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Study: Fast walking can slow down aging

People who walked more quickly had more of the DNA that reduces aging.

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By Gwyn Wright via SWNS

Fast walking could make you feel 16 years younger by midlife, according to new research from the UK.

Data from more than 405,000 people has revealed a clear link between walking speed and leucocyte telomere length, an indicator of biological age.

People who walked more quickly had more of the DNA that reduces aging.


Active study participants had longer telomeres, which are caps at the end of each chromosome, which contain sequences of non-coding DNA that protect the chromosome from damage, similar to how a cap at the end of a shoelace stops it from unraveling.

Each time a cell divides, these telomeres become shorter – until a point where they become so short the cell can no longer divide.

Scientists see the length of the telomere as a marker of biological age, independent of when someone was born.

While the relationship between the length of the telomere and disease is not fully understood, the build-up of senescent cells, where the telomere can no longer divide, is believed to contribute to a range of symptoms associated with aging, such as frailty and age-related diseases.

For the study which is one of the first of its kind, the team looked at data from the UK Biobank, a huge database containing the health information of half a million people.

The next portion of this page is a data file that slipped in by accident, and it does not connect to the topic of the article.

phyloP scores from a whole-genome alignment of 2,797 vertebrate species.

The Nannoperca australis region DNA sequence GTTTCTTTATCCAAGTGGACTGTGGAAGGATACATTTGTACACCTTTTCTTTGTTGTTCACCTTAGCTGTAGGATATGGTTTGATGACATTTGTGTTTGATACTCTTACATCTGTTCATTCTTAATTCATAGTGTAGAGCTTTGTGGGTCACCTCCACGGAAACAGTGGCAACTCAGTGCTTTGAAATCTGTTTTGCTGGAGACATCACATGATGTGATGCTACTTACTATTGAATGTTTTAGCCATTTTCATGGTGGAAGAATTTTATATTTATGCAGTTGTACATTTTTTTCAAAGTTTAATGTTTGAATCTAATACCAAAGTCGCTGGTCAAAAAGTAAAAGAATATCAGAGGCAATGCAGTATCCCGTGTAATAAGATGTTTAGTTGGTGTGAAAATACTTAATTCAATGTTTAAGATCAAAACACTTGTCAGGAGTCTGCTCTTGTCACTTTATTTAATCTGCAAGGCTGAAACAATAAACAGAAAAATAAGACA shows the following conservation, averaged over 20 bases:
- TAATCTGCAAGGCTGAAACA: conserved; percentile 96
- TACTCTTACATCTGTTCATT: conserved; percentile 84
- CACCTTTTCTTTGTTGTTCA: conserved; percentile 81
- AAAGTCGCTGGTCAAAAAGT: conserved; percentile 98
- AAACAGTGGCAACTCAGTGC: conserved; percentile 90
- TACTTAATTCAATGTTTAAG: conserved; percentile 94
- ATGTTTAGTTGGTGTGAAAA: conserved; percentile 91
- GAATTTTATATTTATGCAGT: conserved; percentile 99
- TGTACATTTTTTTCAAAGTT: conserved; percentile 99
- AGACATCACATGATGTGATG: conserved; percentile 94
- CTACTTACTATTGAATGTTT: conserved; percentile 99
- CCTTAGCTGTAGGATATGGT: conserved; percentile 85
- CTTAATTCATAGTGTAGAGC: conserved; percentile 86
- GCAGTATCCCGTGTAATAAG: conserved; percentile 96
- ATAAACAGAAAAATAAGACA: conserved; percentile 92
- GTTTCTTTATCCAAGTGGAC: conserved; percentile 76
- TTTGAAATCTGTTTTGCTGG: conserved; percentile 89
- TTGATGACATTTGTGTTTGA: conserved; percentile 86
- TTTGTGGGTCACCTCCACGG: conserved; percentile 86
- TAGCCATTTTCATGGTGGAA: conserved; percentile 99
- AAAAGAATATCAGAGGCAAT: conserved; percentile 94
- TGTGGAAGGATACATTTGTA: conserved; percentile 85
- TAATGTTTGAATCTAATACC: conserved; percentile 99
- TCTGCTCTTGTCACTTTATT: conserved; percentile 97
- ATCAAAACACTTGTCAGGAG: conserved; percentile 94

They compared genetic data with self-reported walking speeds and measurements of movement intensity from wearable activity tracking devices worn by participants.

Bokeh view of Hong Kong Busy street
A previous study from the University of Leicester showed that fast walkers can live for up to 20 years longer than slow strollers.
(ESB Professional/Shutterstock)

Lead study author Dr. Paddy Dempsey, of Cambridge University, said: “Previous research on associations between walking pace, physical activity and telomere length has been limited by inconsistent findings and a lack of high-quality data.

“This research uses genetic data to provide stronger evidence for a causal link between faster walking pace and longer telomere length."

“Data from wrist-worn wearable activity tracking devices used to measure habitual physical activity also supported a stronger role of habitual activity intensity (e.g. faster walking) in relation to telomere length.

“This suggests measures such as a habitually slower walking speed are a simple way of identifying people at greater risk of chronic disease or unhealthy aging, and that activity intensity may play an important role in optimizing interventions.

“For example, in addition to increasing overall walking, those who are able could aim to increase the number of steps completed in a given time (e.g. by walking faster to the bus stop). However, this requires further investigation.”

Image of female foot running on treadmill
Picking up your pace, indoors or outdoors could slow the aging process. (ESB Professional/Shutterstock)

Researchers from the University of Leicester have previously shown that just 10 minutes of brisk walking a day is associated with a longer life, and that fast walkers can live for up to 20 years longer than slow strollers.

The study’s senior author Professor Tom Yates said: “Whilst we have previously shown that walking pace is a very strong predictor of health status, we have not been able to confirm that adopting a brisk walking pace actually causes better health.

“In this study, we used information contained in people’s genetic profile to show that a faster walking pace is indeed likely to lead to a younger biological age as measured by telomeres.”

The findings were published in the journal Communications Biology.

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